beschizza — 2014-03-18T11:30:11-04:00 — #1
kpkpkp — 2014-03-18T11:38:20-04:00 — #2
xzzy — 2014-03-18T11:45:03-04:00 — #3
Pretty much. Without something to keep the tires off the paint, any wall that you hang that mount on is going to get covered in black stains.
stephen_schenck — 2014-03-18T11:53:01-04:00 — #4
Would a $2 hook not accomplish the same thing?
ETA: OK, Rob said as much. But for my money, hooks ARE beautiful. Counts for: wires. Everyone's all "I don't want to see wires hanging all over the place from all my electronics." Wires are AWESOME.
jardine — 2014-03-18T12:04:46-04:00 — #5
Do most bikes have their centre of mass so that you can hang them entirely by the seat?
mikelipino — 2014-03-18T12:06:21-04:00 — #6
It's also a Wiley-Coyote-esque trap over the dog bowl. Beep beep
wldmr — 2014-03-18T12:17:16-04:00 — #7
Be sure to prominently display the price tag, otherwise people might think you're the kind of weirdo who hangs their bike from an ordinary shelf.
hotel — 2014-03-18T12:21:42-04:00 — #8
I hang my bikes on the wall, and this doohickey looks like it's gotten this part right actually.
The back tire won't touch the wall as long as the bike as a whole isn't too close to the wall. And the front tire can't touch the wall because it can only point straight forward with the bike in this orientation. So on the tire-hitting-the-wall front, this is a pretty good hanger.
That said, it's backwards. I always hang bikes with the drive side next to the wall. It's pretty easy to hang the bike without touching any grimy bits to the wall, and once you've done that...well the wall never moves. But if you hang the bike with the grimy bits outwards, things (like your pants, the dog etc...) that move past it are eventually going to get a streak of grease...
nashrambler — 2014-03-18T12:32:02-04:00 — #9
I'm with Rob; $125 is pretty steep for something that keeps your bike off the floor. I also agree with the earlier comments - there is just no way that someone won't lean against this thing and scuff the wall with the tire or gouge the wall with the pedal. Last gripe: why the hell does the advertising assume the purchaser is some kind of bare-bones minimalist? Have they not seen the average American apartment? I'm no hoarder, but my living room is not a vast cavern in which I can gently wheel around my bicycle.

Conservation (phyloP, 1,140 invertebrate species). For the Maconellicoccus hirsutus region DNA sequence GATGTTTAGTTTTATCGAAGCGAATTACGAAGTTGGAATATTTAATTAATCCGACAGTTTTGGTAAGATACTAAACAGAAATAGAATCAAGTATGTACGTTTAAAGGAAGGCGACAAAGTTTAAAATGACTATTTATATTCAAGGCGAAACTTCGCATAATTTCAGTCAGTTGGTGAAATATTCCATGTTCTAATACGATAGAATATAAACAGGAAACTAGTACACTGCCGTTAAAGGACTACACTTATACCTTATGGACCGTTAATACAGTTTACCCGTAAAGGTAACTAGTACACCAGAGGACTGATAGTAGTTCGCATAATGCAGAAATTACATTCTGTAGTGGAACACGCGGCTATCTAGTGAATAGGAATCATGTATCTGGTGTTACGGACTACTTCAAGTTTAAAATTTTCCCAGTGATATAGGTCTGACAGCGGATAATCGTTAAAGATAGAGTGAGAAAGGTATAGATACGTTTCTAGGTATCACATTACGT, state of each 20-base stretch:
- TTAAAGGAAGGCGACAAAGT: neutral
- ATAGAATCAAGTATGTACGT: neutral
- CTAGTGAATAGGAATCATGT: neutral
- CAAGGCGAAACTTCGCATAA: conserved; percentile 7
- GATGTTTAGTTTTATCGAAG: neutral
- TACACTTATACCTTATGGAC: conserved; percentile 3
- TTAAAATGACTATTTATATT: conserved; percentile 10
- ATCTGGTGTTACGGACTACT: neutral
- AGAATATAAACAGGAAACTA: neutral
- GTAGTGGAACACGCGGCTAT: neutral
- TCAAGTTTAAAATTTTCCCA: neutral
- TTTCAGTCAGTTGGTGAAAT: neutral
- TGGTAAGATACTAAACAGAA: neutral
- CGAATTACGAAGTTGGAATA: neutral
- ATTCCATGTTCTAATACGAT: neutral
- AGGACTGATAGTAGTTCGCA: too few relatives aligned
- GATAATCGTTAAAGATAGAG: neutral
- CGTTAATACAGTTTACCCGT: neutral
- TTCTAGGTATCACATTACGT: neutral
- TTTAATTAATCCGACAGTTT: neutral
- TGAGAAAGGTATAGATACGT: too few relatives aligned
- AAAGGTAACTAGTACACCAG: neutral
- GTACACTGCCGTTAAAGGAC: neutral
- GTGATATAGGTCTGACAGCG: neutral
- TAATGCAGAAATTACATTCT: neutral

stmpjmpr — 2014-03-18T12:36:50-04:00 — #10
This is only going to work if you've got really narrow handlebars, as shown in the picture. That's OK for super narrow hipster bars or narrow drop bars, but lots of bikes will be excluded, particularly mountain bikes, most city bikes, etc.
deadlight — 2014-03-18T13:08:21-04:00 — #11
Not meaning to hate on this... but aren't most saddles designed to slide off? I'm not sure that I would trust the friction clip to stop the weight of my bike pulling the saddle off.
jorpho — 2014-03-18T13:21:28-04:00 — #12
Why even bother with a hook? Why not just prop it up against the wall?
At least stands that hold bicycles vertically are potentially space-saving.
prestonsturges — 2014-03-18T13:29:12-04:00 — #13
Maybe the underside should have a bracket against the wall where the user can clamp a 1/2 sheet of thin plywood or paneling scrap that will protect the wall.
anonkopimi — 2014-03-18T15:23:16-04:00 — #14
Is there a hook or special shelf I can buy to hang up my USED, DESTROYED PROSTATE GLAND after riding on that TORTURE SEAT for more than 20 minutes or so?????
jeremy_sweeney — 2014-03-18T16:12:05-04:00 — #15
This is a bad idea. Puts undue stress on parts of the saddle and frame that rarely every get stressed in that direction. Plus, won't fit drop bars or pursuit bars.
Sigh. One more example of a designer focusing on making a cool product over a useful product.
mrjohn — 2014-03-18T18:13:52-04:00 — #16
What sort of person only has one bike though?
sidsalinger — 2014-03-18T18:14:17-04:00 — #17
The weight of the rider is almost certainly many times the weight of the bike. If you have your seat clamp adjusted so that it will support your weight while riding, it will easily hold the weight of the bike.
sidsalinger — 2014-03-18T18:24:36-04:00 — #18
While it's true that the saddle and frame are designed to accommodate weight pressing from above (rather than pulling from below), the latter is unlikely to be a problem. The average rider weighs 150-250 lbs whereas the average bike is 30 lbs or less. Engineering the components to handle the former will almost certainly result in components that can handle the latter.
hereticbranding — 2014-03-18T19:36:27-04:00 — #19
Cyclophobics undergoing exposure therapy? Aside from that, the question doesn't make sense to me.
jeremy_sweeney — 2014-03-18T19:42:26-04:00 — #20
Not necessarily. Force is always applied in a direction, and bikes are designed to withstand specific forces in specific directions. Your weight is usually distributed over the saddle and supported by the rails equally over their length. If you hang a 30lb bike on the tip of the saddle, you place undue stress on the rails which transfers to the post.
Truthfully, I'll admit that most bikes won't see damage, but as the kind of person who spends a significant portion of my income on bike parts, I would not treat my bike this way. for 50 bucks, I can get a less attractive mount that holds two bikes without damaging them.
An analogous mistake would be hanging your bike from the wheel. If you have a heavy bike and the wheels are low tension (which would be pretty common for someone who hangs their bike this way, a roadie wouldn't do that), you could stress the wheels and "taco" them (visualize it!) Those wheels are made to handle people over 200 lbs, right? However, they're not meant to support all that weight on a single point - the tension distributes it over the circumference of the wheel.
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